Well, that's what it feels like to be here working today. I don't work on Friday. Or Saturday, for that matter, but this week I'm doing both. *sigh* (big paycheck, big paycheck) That means it'll be after 7 o'clock when I get to knitting but I'm still going. I was thinking I'd skip it, just go on home once I close the store, but when Durwood asked this morning if I'm going I decided to do it. What the heck, I can go home after knitting, right? Right. I've been thinking that it's too early to be needing chemical heat packs in my shoes, making sure I have a shawl with me, and too early to be wearing my winter jacket, but it isn't. The dive shop's a cement block building on a cement slab with industrial carpeting on it, plus I swear that there's a tiny gap where the floor and walls meet so the furnace sucks in cold air right over my feet. I wear wool socks, and thick boots once it's icy and snowy, but I still need those little heating pads in there. I love them; they keep my tootsies warm. Tomorrow's the start of deer hunting and hunters usually like to have snow, "tracking snow," on the ground plus they've gotta roast in their bulky orange clothes when it's in the 40s out there. I suppose if they're sitting still they don't get too hot but walking around would make them sweat. And another thing, tomorrow morning's the Christmas parade downtown. I was thinking I'd call DS & DIL1 to see if they'd like to go, you know, get bundled up and go watch the floats, balloons and marching bands, drink a little hot cocoa--but, no, I have to work at the same time the parade starts. (poor pitiful me) I know I should be glad I have a job and a fun one at that and I am, I really am, but I love complaining and feeling just a little sorry for myself too so you get to listen to me, you lucky ducks.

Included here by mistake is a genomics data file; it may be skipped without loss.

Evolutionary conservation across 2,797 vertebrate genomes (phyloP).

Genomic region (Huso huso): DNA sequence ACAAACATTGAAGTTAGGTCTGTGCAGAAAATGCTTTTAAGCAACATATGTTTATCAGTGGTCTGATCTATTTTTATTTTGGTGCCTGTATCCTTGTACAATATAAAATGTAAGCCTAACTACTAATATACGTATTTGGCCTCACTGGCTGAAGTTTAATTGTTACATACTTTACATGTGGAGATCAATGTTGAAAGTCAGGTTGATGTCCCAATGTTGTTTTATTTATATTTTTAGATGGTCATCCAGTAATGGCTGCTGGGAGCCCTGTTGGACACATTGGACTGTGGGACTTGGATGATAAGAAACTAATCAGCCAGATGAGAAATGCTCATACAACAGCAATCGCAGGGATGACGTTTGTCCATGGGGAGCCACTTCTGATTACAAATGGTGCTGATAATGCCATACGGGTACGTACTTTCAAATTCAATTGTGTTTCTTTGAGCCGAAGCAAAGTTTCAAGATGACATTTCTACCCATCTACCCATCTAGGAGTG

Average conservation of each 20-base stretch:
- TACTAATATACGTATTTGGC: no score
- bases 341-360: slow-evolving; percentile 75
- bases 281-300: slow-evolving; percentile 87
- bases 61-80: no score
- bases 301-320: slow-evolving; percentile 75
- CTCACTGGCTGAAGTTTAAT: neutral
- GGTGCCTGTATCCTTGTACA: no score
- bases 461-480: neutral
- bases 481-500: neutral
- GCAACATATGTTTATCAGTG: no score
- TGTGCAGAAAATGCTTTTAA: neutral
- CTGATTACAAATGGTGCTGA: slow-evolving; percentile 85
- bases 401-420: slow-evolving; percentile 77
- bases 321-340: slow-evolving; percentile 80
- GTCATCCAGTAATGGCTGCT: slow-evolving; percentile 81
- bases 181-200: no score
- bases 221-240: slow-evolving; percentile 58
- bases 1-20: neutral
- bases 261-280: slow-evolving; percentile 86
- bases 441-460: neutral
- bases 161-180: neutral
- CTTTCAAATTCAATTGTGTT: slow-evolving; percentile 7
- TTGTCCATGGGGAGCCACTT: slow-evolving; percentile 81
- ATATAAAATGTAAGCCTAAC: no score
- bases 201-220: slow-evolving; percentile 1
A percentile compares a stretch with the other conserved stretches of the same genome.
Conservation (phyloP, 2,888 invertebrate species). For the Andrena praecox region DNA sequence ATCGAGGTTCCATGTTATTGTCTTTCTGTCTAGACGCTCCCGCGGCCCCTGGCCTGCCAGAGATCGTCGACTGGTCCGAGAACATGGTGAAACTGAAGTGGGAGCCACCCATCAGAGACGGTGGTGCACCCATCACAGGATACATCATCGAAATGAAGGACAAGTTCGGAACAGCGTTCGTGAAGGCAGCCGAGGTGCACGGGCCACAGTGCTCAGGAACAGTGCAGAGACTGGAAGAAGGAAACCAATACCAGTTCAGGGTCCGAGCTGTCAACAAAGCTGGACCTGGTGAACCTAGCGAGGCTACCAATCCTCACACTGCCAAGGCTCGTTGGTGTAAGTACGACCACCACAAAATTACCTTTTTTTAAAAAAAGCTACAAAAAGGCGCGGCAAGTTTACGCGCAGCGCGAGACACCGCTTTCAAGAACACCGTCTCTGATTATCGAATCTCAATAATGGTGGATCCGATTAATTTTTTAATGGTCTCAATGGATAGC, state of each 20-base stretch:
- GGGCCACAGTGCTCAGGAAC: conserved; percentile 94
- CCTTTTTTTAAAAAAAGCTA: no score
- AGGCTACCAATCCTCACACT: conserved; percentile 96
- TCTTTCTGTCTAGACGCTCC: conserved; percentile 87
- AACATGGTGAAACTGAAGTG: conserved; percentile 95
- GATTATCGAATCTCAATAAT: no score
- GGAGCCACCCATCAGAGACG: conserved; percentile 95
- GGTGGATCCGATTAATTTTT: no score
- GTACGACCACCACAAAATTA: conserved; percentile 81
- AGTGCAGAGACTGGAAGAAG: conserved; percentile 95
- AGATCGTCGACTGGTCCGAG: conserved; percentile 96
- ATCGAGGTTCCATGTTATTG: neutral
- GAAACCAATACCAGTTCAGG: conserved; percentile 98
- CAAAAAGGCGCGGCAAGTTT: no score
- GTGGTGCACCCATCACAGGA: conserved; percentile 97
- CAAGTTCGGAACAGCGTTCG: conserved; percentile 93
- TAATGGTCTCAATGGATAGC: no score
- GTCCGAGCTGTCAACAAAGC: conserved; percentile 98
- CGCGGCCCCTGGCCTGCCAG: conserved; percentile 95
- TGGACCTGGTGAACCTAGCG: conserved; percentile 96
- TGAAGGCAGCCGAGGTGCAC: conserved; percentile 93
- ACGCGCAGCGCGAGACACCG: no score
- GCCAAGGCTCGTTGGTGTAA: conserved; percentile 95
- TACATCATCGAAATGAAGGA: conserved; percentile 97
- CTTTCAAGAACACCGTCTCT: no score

November 16--George Bellows, The Red Vine, Matinicus Island, Maine. Nora was grateful that the sun shone as she hung the sheets on the line. It had been a long winter with many gray days so it was a treat to stand in the soft spring air feeling the sun warm her fingers. She caught a whiff of Mae's bread baking next door and smiled. Her own loaves were still rising in the corner of the kitchen out of the draft from the open door. A sudden squabble of gulls out over the harbor made her look up. It was too early for the boats to be coming in but there was movement out near the breakwater. She shaded her eyes with her hand. Her heart nearly stopped when she recognized the yellow trim on the wheelhouse. It was her George's boat, the Nora Dell. She dropped the end of the sheet and clothespin she was holding and started to run.
Okay, now I feel better about myself. I'd had a few blah nights of writing but this one gives me my faith back. How come a night or two of no inspiration makes me feel that I've lost it and won't ever get it back? I'd like to think I have a little more faith in myself than that. Ooh, phone, maybe it's a customer.
P.S. nope, telemarketer, dang it.